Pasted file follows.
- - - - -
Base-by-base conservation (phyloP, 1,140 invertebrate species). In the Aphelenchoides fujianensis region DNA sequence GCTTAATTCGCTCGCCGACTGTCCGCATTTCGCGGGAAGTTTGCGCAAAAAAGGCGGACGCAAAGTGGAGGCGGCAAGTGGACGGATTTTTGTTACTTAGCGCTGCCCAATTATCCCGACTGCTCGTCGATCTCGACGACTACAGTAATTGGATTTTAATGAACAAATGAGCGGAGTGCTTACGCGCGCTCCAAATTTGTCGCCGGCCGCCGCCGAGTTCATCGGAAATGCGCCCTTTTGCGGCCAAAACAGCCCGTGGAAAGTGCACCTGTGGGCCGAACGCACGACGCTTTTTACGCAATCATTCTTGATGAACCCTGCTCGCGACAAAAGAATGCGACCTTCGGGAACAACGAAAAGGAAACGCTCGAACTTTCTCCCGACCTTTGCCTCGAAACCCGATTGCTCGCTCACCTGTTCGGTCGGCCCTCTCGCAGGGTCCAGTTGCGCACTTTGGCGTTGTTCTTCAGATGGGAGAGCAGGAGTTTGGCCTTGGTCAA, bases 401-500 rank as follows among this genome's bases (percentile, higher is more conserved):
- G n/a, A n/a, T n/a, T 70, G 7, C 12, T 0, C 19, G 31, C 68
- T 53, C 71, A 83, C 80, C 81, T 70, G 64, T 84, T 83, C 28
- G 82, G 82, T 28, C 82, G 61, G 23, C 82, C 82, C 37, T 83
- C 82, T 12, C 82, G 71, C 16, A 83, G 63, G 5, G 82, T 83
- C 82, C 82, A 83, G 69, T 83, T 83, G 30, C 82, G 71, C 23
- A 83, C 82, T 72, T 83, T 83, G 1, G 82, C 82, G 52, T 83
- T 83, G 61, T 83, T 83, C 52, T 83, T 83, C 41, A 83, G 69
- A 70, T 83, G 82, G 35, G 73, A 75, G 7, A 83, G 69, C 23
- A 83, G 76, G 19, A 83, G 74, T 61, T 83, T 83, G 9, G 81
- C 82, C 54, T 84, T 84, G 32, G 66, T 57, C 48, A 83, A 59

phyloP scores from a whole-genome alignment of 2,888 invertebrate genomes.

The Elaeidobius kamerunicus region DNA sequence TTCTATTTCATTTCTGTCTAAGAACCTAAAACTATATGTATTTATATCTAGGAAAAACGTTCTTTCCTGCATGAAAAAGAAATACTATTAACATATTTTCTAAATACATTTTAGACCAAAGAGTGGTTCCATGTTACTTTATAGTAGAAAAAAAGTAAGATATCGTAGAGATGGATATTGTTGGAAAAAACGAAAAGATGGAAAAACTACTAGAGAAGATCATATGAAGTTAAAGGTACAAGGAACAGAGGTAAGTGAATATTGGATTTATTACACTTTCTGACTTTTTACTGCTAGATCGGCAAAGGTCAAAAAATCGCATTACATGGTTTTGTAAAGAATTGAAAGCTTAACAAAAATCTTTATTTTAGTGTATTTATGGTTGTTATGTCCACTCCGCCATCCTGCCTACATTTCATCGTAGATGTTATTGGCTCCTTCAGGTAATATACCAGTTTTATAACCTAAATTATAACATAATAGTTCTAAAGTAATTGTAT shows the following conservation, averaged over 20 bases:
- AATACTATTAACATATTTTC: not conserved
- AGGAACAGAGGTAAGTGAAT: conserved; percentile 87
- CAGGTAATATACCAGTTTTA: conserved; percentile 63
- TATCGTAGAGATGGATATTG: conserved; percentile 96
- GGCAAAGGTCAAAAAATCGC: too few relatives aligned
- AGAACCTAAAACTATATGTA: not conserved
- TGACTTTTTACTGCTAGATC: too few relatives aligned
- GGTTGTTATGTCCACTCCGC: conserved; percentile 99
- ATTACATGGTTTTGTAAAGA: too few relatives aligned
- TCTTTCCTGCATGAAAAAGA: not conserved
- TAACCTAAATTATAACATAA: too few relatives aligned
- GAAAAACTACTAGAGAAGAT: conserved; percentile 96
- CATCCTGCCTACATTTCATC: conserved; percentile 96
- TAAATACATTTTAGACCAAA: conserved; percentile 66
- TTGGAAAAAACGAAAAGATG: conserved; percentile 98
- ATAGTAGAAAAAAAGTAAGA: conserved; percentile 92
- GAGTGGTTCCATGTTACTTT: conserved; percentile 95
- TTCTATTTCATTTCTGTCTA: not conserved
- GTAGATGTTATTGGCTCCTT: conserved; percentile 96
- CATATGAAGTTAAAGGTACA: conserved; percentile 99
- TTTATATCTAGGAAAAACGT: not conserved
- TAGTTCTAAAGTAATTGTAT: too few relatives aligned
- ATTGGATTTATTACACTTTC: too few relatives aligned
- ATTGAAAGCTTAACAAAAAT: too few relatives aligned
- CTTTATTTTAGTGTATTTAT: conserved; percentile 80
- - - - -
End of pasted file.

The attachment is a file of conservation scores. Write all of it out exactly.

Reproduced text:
Base-by-base conservation (phyloP, 1,140 invertebrate species). In the Aphelenchoides fujianensis region DNA sequence GCTTAATTCGCTCGCCGACTGTCCGCATTTCGCGGGAAGTTTGCGCAAAAAAGGCGGACGCAAAGTGGAGGCGGCAAGTGGACGGATTTTTGTTACTTAGCGCTGCCCAATTATCCCGACTGCTCGTCGATCTCGACGACTACAGTAATTGGATTTTAATGAACAAATGAGCGGAGTGCTTACGCGCGCTCCAAATTTGTCGCCGGCCGCCGCCGAGTTCATCGGAAATGCGCCCTTTTGCGGCCAAAACAGCCCGTGGAAAGTGCACCTGTGGGCCGAACGCACGACGCTTTTTACGCAATCATTCTTGATGAACCCTGCTCGCGACAAAAGAATGCGACCTTCGGGAACAACGAAAAGGAAACGCTCGAACTTTCTCCCGACCTTTGCCTCGAAACCCGATTGCTCGCTCACCTGTTCGGTCGGCCCTCTCGCAGGGTCCAGTTGCGCACTTTGGCGTTGTTCTTCAGATGGGAGAGCAGGAGTTTGGCCTTGGTCAA, bases 401-500 rank as follows among this genome's bases (percentile, higher is more conserved):
- G n/a, A n/a, T n/a, T 70, G 7, C 12, T 0, C 19, G 31, C 68
- T 53, C 71, A 83, C 80, C 81, T 70, G 64, T 84, T 83, C 28
- G 82, G 82, T 28, C 82, G 61, G 23, C 82, C 82, C 37, T 83
- C 82, T 12, C 82, G 71, C 16, A 83, G 63, G 5, G 82, T 83
- C 82, C 82, A 83, G 69, T 83, T 83, G 30, C 82, G 71, C 23
- A 83, C 82, T 72, T 83, T 83, G 1, G 82, C 82, G 52, T 83
- T 83, G 61, T 83, T 83, C 52, T 83, T 83, C 41, A 83, G 69
- A 70, T 83, G 82, G 35, G 73, A 75, G 7, A 83, G 69, C 23
- A 83, G 76, G 19, A 83, G 74, T 61, T 83, T 83, G 9, G 81
- C 82, C 54, T 84, T 84, G 32, G 66, T 57, C 48, A 83, A 59

phyloP scores from a whole-genome alignment of 2,888 invertebrate genomes.

The Elaeidobius kamerunicus region DNA sequence TTCTATTTCATTTCTGTCTAAGAACCTAAAACTATATGTATTTATATCTAGGAAAAACGTTCTTTCCTGCATGAAAAAGAAATACTATTAACATATTTTCTAAATACATTTTAGACCAAAGAGTGGTTCCATGTTACTTTATAGTAGAAAAAAAGTAAGATATCGTAGAGATGGATATTGTTGGAAAAAACGAAAAGATGGAAAAACTACTAGAGAAGATCATATGAAGTTAAAGGTACAAGGAACAGAGGTAAGTGAATATTGGATTTATTACACTTTCTGACTTTTTACTGCTAGATCGGCAAAGGTCAAAAAATCGCATTACATGGTTTTGTAAAGAATTGAAAGCTTAACAAAAATCTTTATTTTAGTGTATTTATGGTTGTTATGTCCACTCCGCCATCCTGCCTACATTTCATCGTAGATGTTATTGGCTCCTTCAGGTAATATACCAGTTTTATAACCTAAATTATAACATAATAGTTCTAAAGTAATTGTAT shows the following conservation, averaged over 20 bases:
- AATACTATTAACATATTTTC: not conserved
- AGGAACAGAGGTAAGTGAAT: conserved; percentile 87
- CAGGTAATATACCAGTTTTA: conserved; percentile 63
- TATCGTAGAGATGGATATTG: conserved; percentile 96
- GGCAAAGGTCAAAAAATCGC: too few relatives aligned
- AGAACCTAAAACTATATGTA: not conserved
- TGACTTTTTACTGCTAGATC: too few relatives aligned
- GGTTGTTATGTCCACTCCGC: conserved; percentile 99
- ATTACATGGTTTTGTAAAGA: too few relatives aligned
- TCTTTCCTGCATGAAAAAGA: not conserved
- TAACCTAAATTATAACATAA: too few relatives aligned
- GAAAAACTACTAGAGAAGAT: conserved; percentile 96
- CATCCTGCCTACATTTCATC: conserved; percentile 96
- TAAATACATTTTAGACCAAA: conserved; percentile 66
- TTGGAAAAAACGAAAAGATG: conserved; percentile 98
- ATAGTAGAAAAAAAGTAAGA: conserved; percentile 92
- GAGTGGTTCCATGTTACTTT: conserved; percentile 95
- TTCTATTTCATTTCTGTCTA: not conserved
- GTAGATGTTATTGGCTCCTT: conserved; percentile 96
- CATATGAAGTTAAAGGTACA: conserved; percentile 99
- TTTATATCTAGGAAAAACGT: not conserved
- TAGTTCTAAAGTAATTGTAT: too few relatives aligned
- ATTGGATTTATTACACTTTC: too few relatives aligned
- ATTGAAAGCTTAACAAAAAT: too few relatives aligned
- CTTTATTTTAGTGTATTTAT: conserved; percentile 80